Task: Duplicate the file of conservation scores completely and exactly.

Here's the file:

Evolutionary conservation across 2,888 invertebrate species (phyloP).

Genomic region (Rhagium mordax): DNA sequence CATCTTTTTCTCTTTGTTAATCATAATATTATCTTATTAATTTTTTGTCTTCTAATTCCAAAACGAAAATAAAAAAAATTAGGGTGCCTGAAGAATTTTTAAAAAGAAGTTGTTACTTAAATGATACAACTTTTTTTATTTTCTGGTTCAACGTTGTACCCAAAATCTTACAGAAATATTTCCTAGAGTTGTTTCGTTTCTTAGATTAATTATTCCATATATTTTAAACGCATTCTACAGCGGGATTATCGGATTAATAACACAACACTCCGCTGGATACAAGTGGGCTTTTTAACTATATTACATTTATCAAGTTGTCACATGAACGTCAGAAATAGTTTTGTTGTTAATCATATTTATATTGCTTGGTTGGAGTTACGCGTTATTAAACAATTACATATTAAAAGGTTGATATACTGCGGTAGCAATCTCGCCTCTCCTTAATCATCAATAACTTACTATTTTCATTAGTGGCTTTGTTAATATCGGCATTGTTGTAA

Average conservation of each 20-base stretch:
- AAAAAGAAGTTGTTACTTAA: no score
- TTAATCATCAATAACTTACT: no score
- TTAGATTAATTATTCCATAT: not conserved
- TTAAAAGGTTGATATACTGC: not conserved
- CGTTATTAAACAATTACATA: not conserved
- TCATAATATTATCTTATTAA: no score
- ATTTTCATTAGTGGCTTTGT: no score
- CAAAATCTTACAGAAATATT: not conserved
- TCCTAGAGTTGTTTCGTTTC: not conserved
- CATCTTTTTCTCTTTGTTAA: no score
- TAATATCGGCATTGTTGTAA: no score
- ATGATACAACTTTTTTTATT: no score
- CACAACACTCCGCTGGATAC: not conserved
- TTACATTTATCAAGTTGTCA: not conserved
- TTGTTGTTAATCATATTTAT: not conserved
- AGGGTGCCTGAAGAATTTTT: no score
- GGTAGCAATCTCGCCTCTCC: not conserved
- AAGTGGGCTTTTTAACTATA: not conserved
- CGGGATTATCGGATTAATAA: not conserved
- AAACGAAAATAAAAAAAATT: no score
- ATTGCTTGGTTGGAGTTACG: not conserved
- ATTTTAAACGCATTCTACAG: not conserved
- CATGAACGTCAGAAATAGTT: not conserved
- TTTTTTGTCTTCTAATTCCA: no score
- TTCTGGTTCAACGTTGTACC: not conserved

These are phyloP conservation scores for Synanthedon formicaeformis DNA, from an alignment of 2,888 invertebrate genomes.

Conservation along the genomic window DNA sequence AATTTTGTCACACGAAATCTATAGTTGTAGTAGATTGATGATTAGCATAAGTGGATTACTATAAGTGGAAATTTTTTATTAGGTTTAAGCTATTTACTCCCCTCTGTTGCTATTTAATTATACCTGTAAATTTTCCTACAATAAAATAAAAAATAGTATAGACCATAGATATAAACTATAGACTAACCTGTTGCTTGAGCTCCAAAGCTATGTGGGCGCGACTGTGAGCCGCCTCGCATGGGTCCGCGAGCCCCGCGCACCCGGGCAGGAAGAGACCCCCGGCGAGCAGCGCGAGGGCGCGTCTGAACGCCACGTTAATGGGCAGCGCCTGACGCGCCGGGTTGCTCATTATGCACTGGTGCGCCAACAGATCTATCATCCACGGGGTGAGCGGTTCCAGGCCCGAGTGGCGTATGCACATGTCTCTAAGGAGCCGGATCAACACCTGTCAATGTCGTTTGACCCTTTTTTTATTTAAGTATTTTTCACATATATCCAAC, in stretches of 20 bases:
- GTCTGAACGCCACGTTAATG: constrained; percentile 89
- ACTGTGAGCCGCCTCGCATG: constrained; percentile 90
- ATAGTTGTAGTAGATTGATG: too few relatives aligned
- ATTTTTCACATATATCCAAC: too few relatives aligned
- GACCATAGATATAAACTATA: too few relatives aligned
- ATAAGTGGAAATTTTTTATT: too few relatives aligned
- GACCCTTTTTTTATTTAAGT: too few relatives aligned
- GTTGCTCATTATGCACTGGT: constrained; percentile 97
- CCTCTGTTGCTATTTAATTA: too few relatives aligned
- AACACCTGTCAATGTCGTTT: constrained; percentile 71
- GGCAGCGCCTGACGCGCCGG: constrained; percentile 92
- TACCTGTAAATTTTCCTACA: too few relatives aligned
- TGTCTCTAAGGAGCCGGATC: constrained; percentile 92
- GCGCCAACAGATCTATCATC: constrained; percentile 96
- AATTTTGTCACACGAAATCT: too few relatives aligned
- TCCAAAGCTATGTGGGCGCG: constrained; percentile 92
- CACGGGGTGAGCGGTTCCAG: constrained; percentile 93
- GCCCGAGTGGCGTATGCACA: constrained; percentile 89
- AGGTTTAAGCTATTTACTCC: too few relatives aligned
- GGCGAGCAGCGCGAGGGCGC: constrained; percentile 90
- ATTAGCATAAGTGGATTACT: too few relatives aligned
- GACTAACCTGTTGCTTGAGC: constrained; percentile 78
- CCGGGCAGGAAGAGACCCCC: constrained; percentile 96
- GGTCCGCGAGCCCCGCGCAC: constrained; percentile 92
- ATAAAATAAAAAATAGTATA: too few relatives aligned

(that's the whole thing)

Evolutionary conservation across 2,888 invertebrate species (phyloP).

Genomic region (Rhagium mordax): DNA sequence CATCTTTTTCTCTTTGTTAATCATAATATTATCTTATTAATTTTTTGTCTTCTAATTCCAAAACGAAAATAAAAAAAATTAGGGTGCCTGAAGAATTTTTAAAAAGAAGTTGTTACTTAAATGATACAACTTTTTTTATTTTCTGGTTCAACGTTGTACCCAAAATCTTACAGAAATATTTCCTAGAGTTGTTTCGTTTCTTAGATTAATTATTCCATATATTTTAAACGCATTCTACAGCGGGATTATCGGATTAATAACACAACACTCCGCTGGATACAAGTGGGCTTTTTAACTATATTACATTTATCAAGTTGTCACATGAACGTCAGAAATAGTTTTGTTGTTAATCATATTTATATTGCTTGGTTGGAGTTACGCGTTATTAAACAATTACATATTAAAAGGTTGATATACTGCGGTAGCAATCTCGCCTCTCCTTAATCATCAATAACTTACTATTTTCATTAGTGGCTTTGTTAATATCGGCATTGTTGTAA

Average conservation of each 20-base stretch:
- AAAAAGAAGTTGTTACTTAA: no score
- TTAATCATCAATAACTTACT: no score
- TTAGATTAATTATTCCATAT: not conserved
- TTAAAAGGTTGATATACTGC: not conserved
- CGTTATTAAACAATTACATA: not conserved
- TCATAATATTATCTTATTAA: no score
- ATTTTCATTAGTGGCTTTGT: no score
- CAAAATCTTACAGAAATATT: not conserved
- TCCTAGAGTTGTTTCGTTTC: not conserved
- CATCTTTTTCTCTTTGTTAA: no score
- TAATATCGGCATTGTTGTAA: no score
- ATGATACAACTTTTTTTATT: no score
- CACAACACTCCGCTGGATAC: not conserved
- TTACATTTATCAAGTTGTCA: not conserved
- TTGTTGTTAATCATATTTAT: not conserved
- AGGGTGCCTGAAGAATTTTT: no score
- GGTAGCAATCTCGCCTCTCC: not conserved
- AAGTGGGCTTTTTAACTATA: not conserved
- CGGGATTATCGGATTAATAA: not conserved
- AAACGAAAATAAAAAAAATT: no score
- ATTGCTTGGTTGGAGTTACG: not conserved
- ATTTTAAACGCATTCTACAG: not conserved
- CATGAACGTCAGAAATAGTT: not conserved
- TTTTTTGTCTTCTAATTCCA: no score
- TTCTGGTTCAACGTTGTACC: not conserved

These are phyloP conservation scores for Synanthedon formicaeformis DNA, from an alignment of 2,888 invertebrate genomes.

Conservation along the genomic window DNA sequence AATTTTGTCACACGAAATCTATAGTTGTAGTAGATTGATGATTAGCATAAGTGGATTACTATAAGTGGAAATTTTTTATTAGGTTTAAGCTATTTACTCCCCTCTGTTGCTATTTAATTATACCTGTAAATTTTCCTACAATAAAATAAAAAATAGTATAGACCATAGATATAAACTATAGACTAACCTGTTGCTTGAGCTCCAAAGCTATGTGGGCGCGACTGTGAGCCGCCTCGCATGGGTCCGCGAGCCCCGCGCACCCGGGCAGGAAGAGACCCCCGGCGAGCAGCGCGAGGGCGCGTCTGAACGCCACGTTAATGGGCAGCGCCTGACGCGCCGGGTTGCTCATTATGCACTGGTGCGCCAACAGATCTATCATCCACGGGGTGAGCGGTTCCAGGCCCGAGTGGCGTATGCACATGTCTCTAAGGAGCCGGATCAACACCTGTCAATGTCGTTTGACCCTTTTTTTATTTAAGTATTTTTCACATATATCCAAC, in stretches of 20 bases:
- GTCTGAACGCCACGTTAATG: constrained; percentile 89
- ACTGTGAGCCGCCTCGCATG: constrained; percentile 90
- ATAGTTGTAGTAGATTGATG: too few relatives aligned
- ATTTTTCACATATATCCAAC: too few relatives aligned
- GACCATAGATATAAACTATA: too few relatives aligned
- ATAAGTGGAAATTTTTTATT: too few relatives aligned
- GACCCTTTTTTTATTTAAGT: too few relatives aligned
- GTTGCTCATTATGCACTGGT: constrained; percentile 97
- CCTCTGTTGCTATTTAATTA: too few relatives aligned
- AACACCTGTCAATGTCGTTT: constrained; percentile 71
- GGCAGCGCCTGACGCGCCGG: constrained; percentile 92
- TACCTGTAAATTTTCCTACA: too few relatives aligned
- TGTCTCTAAGGAGCCGGATC: constrained; percentile 92
- GCGCCAACAGATCTATCATC: constrained; percentile 96
- AATTTTGTCACACGAAATCT: too few relatives aligned
- TCCAAAGCTATGTGGGCGCG: constrained; percentile 92
- CACGGGGTGAGCGGTTCCAG: constrained; percentile 93
- GCCCGAGTGGCGTATGCACA: constrained; percentile 89
- AGGTTTAAGCTATTTACTCC: too few relatives aligned
- GGCGAGCAGCGCGAGGGCGC: constrained; percentile 90
- ATTAGCATAAGTGGATTACT: too few relatives aligned
- GACTAACCTGTTGCTTGAGC: constrained; percentile 78
- CCGGGCAGGAAGAGACCCCC: constrained; percentile 96
- GGTCCGCGAGCCCCGCGCAC: constrained; percentile 92
- ATAAAATAAAAAATAGTATA: too few relatives aligned